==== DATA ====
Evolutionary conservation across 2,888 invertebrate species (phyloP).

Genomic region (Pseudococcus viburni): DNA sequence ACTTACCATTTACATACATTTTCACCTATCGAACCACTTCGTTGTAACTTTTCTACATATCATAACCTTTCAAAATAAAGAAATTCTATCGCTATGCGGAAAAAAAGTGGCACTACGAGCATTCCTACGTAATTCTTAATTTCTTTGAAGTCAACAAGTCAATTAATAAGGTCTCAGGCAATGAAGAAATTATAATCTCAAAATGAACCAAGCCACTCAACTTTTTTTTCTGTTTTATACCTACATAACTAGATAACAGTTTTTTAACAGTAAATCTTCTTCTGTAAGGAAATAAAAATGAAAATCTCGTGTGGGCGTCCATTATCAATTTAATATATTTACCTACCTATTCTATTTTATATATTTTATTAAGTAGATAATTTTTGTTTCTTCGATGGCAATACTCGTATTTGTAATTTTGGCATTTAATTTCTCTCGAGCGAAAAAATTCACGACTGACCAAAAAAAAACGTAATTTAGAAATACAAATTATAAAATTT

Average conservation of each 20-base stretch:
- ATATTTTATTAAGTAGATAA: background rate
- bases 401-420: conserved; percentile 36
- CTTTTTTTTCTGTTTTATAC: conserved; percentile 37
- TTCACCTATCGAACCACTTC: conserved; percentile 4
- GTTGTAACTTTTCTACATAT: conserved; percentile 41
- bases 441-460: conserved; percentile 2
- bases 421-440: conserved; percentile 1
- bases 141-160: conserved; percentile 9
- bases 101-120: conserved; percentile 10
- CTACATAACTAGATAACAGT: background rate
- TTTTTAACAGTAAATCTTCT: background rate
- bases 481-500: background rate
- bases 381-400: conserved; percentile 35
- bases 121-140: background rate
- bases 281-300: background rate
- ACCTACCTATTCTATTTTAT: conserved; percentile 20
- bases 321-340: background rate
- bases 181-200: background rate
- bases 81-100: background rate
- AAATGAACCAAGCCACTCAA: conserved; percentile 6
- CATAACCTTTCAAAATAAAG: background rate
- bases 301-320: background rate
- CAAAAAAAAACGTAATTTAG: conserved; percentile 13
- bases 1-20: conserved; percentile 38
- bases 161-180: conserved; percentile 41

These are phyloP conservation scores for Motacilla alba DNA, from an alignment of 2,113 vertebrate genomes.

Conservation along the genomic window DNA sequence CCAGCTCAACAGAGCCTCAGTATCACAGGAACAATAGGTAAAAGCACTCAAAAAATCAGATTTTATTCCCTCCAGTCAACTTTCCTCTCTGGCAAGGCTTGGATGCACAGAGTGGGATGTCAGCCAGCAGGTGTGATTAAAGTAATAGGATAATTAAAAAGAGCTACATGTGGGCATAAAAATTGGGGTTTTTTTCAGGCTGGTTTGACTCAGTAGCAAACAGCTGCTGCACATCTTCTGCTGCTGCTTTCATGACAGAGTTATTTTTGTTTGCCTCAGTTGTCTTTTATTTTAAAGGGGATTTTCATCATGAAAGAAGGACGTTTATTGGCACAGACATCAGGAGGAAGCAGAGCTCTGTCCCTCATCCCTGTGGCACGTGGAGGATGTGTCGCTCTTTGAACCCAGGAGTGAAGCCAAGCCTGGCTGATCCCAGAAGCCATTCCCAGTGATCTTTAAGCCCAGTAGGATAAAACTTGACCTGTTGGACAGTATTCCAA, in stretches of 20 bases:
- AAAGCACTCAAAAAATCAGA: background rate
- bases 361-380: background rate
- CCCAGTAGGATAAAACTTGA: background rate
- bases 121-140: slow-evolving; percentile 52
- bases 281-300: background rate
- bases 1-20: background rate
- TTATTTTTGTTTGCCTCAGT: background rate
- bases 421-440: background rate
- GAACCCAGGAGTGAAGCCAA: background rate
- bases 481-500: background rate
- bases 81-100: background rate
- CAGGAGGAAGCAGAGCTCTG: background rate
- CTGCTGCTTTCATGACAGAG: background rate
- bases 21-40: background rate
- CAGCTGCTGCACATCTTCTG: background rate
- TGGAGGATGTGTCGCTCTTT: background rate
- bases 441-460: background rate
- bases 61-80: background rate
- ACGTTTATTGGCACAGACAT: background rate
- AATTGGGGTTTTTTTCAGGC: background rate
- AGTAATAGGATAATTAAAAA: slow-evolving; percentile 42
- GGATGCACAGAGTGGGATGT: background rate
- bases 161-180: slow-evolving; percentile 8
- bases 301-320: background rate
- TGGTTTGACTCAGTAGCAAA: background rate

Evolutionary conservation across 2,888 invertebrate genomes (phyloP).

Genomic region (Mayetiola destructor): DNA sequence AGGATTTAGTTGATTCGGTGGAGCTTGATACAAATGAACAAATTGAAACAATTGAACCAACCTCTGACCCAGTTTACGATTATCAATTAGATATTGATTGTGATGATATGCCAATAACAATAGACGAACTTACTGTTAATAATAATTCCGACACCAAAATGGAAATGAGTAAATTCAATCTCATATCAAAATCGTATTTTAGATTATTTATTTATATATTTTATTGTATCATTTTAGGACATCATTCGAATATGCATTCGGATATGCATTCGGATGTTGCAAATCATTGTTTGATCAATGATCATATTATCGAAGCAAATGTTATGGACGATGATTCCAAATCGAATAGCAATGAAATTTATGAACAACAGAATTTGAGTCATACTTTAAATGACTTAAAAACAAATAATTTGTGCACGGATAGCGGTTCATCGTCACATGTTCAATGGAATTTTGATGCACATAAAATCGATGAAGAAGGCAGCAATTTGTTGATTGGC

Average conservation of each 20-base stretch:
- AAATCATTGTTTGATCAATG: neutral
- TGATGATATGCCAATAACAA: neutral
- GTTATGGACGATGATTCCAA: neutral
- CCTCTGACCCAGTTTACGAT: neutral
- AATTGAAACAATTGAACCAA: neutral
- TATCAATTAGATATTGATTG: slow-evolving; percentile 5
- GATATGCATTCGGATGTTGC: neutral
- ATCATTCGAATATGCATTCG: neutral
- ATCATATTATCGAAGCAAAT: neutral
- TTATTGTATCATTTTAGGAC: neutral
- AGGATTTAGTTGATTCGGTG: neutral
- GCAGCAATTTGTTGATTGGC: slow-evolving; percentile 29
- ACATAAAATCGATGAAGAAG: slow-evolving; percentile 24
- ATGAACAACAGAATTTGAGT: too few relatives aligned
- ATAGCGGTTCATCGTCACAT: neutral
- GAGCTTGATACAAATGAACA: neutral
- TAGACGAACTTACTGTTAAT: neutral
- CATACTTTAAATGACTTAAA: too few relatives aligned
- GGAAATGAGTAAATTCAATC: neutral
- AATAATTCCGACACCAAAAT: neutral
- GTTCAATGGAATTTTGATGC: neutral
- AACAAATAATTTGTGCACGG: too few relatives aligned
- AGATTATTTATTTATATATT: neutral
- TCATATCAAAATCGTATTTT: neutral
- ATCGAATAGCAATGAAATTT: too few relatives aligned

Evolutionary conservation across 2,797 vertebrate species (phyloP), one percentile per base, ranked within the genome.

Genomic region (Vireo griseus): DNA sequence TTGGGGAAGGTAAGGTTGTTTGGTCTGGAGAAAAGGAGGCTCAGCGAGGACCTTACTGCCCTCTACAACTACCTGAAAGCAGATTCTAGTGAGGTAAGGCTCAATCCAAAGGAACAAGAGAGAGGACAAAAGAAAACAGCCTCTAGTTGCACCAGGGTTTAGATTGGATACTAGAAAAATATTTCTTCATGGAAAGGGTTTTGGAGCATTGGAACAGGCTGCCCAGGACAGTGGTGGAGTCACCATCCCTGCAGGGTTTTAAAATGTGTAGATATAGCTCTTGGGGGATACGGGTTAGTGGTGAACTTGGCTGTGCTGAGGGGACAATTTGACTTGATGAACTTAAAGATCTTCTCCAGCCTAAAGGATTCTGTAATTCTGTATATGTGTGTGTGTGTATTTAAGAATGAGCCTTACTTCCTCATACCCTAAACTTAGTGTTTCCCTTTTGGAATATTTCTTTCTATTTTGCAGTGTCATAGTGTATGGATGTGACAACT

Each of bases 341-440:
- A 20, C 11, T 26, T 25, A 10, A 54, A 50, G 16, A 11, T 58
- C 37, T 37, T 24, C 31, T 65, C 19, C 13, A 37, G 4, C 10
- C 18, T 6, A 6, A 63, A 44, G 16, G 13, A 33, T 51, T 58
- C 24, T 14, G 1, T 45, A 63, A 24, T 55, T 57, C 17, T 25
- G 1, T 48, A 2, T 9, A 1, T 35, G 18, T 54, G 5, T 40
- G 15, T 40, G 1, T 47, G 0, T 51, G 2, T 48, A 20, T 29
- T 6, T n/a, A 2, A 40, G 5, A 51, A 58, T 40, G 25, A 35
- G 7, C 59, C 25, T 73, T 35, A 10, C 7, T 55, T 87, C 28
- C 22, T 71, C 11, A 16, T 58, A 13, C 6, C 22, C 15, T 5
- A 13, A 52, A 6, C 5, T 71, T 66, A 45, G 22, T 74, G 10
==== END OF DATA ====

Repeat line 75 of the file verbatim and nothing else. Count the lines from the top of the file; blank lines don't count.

- TAGACGAACTTACTGTTAAT: neutral